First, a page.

There’s also the nagging issue of how Norway must follow EU policy as part of its trade and policy agreement with the EU (the so-called EØS/EEA pact), but can’t be part of forming that policy as a non-member. Norway has secured critical access to the EU’s inner market, but in return it’s faced often reluctant compliance with EU directives and found itself guilty of misinterpretation of EØS rules, as in the recent NAV scandal, when Norwegian officials jailed those who traveled abroad while receiving welfare benefits. Under EU rules, that’s entirely legal as long as the travel is within the EU and European Economic Area.
Thawing a frozen debate
The EU debate has nonetheless been frozen ever since 52.2 percent of voters turned down membership in 1994, while 47.8 percent favoured it. Support for joining the EU was slightly higher than it had been at the prior referendum in 1972, when 46.5 percent favoured membership, but politicial leaders who’d lobbied themselves for EU membership were so spooked by the referendum results that they haven’t dared to bring up the issue again.
Commentator Harald Stanghelle wrote in Aftenposten on Thursday that the Labour- and the Conservative parties have been “resigned to silence,” not least since both have had to work in coalitions with other parties in order to win government power. That’s led to tacit agreements with anti-EU parties like Center and the Socialist Left on Labour’s side and, more recently, the Progress Party and Christian Democrats on the Conservatives’ side, that literally swept the EU debate under the rug.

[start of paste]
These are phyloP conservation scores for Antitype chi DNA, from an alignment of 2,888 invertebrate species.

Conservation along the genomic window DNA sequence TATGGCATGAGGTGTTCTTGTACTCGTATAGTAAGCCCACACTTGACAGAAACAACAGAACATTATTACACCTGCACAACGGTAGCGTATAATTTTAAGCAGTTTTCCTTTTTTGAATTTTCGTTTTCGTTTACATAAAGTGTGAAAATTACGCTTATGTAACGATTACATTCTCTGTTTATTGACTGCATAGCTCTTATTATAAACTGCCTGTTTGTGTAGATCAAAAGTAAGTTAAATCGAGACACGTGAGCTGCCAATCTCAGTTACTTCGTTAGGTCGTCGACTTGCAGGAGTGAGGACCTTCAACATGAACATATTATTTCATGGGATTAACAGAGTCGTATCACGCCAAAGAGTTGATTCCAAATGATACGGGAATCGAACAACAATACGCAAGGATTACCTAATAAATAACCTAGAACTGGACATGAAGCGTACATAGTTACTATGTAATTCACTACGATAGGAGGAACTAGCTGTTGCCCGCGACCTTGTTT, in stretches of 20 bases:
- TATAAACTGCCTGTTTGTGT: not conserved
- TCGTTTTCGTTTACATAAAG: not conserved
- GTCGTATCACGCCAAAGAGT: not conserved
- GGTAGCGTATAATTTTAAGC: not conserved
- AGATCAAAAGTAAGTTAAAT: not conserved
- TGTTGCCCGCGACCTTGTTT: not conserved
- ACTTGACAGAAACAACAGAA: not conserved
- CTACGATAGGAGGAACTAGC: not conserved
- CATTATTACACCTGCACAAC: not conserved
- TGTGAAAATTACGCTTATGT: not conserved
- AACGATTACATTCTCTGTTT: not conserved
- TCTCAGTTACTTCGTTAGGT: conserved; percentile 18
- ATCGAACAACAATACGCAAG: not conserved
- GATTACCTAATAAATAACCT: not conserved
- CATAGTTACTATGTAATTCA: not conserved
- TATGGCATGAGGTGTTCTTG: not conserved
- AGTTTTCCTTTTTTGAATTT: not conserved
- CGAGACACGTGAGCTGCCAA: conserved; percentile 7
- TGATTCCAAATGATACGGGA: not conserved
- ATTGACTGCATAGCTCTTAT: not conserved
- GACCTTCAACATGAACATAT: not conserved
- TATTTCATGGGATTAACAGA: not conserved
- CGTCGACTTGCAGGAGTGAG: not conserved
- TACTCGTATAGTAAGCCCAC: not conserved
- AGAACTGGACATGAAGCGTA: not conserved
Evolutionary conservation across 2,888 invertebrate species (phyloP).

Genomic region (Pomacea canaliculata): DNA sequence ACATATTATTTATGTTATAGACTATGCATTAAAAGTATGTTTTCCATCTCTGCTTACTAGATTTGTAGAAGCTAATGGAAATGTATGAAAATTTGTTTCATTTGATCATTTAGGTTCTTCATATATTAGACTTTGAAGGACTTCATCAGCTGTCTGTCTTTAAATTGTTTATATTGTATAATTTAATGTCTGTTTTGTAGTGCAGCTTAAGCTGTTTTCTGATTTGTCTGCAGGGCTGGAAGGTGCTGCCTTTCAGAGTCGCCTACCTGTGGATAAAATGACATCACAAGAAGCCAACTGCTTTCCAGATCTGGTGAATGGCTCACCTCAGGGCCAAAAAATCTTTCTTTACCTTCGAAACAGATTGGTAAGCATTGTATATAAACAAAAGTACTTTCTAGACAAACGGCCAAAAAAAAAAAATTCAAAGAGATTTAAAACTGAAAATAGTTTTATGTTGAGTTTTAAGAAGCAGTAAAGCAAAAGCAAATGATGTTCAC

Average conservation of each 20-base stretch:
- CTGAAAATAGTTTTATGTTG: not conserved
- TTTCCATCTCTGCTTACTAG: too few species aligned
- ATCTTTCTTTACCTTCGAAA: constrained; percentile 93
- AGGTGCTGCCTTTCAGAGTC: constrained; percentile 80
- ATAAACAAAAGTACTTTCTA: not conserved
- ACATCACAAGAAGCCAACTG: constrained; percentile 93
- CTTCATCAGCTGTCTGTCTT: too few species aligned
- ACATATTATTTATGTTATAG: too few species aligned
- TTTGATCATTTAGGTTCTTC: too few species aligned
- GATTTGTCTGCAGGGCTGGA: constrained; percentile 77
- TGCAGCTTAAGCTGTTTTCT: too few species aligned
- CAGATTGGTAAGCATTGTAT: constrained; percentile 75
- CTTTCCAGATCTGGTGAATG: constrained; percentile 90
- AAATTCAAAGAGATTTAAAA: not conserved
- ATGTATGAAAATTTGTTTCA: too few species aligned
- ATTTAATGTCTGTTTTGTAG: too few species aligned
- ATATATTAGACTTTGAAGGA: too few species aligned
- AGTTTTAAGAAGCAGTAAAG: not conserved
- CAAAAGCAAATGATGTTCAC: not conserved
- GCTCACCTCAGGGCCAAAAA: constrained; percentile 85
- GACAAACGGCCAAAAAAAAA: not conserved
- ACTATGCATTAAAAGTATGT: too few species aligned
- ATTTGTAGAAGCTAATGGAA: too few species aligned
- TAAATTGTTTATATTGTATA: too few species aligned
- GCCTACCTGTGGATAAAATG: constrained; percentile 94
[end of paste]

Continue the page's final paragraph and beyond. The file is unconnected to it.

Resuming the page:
Stanghelle wrote that both the Labour and Conservative parties, both of which supported EU membership in 1994, have since “given up” on the issue and that no new referendum on the EU is likely for another 25 years.
Membership may be the best alternative
Martin Sandbu, economics commentator in the Financial Times who has conducted research and taught at Harvard, Columbia and the University of Pennsylvania’s Wharton School of Business, disagrees. He wrote in Aftenposten last weekend that a new EU debate can suddenly arise at any moment, if it hasn’t begun already. Even though recent public opinion polls still indicate that more than 60 percent of Norwegians oppose EU membership, the actual votes on the issue have never been so high and can change in line with how Norway has changed since 1994.
Sandbu thinks the current debate over the EØS/EEA agreement will strengthen, perhaps to the point that a majority will consider the best alternative to be actual membership and voting rights in the EU. He points to three areas where Norway’s current ties to the EU (through the EØS agreement) have created problems: through the free flow of workers and residents, the energy directive Acer, and the NAV sandal. All undermine Norwegian policy and point up the democratic deficiency in having to follow rules that Norway isn’t part of forming.
More than anything, Sandbu also points to how “an entire generation” has grown up since the last EU referendum without being able to vote on the issue. “We should expect that they also want to say something, especially given the enormous changes in world politics and the European project” since 1994, or “how internationalized Norway has become.”
That internationalization may pose the biggest threat to the anti-EU Center Party, even as its support grows in recent public opinion polls. The more it argues against the EØS pact, however, the more likely actual membership in the EU may emerge as the best alternative. Former Center Party leader Anne Enger who also led the anti-EU forces to victory in 1994 has realized that as well, telling news bureau NTB this week that “the no-side” needs to prepare for battle again. There are folks who want a new debate, she admitted, “so I told the no-folks they must be ready.” The “yes-folks” are more likely to be ready, too.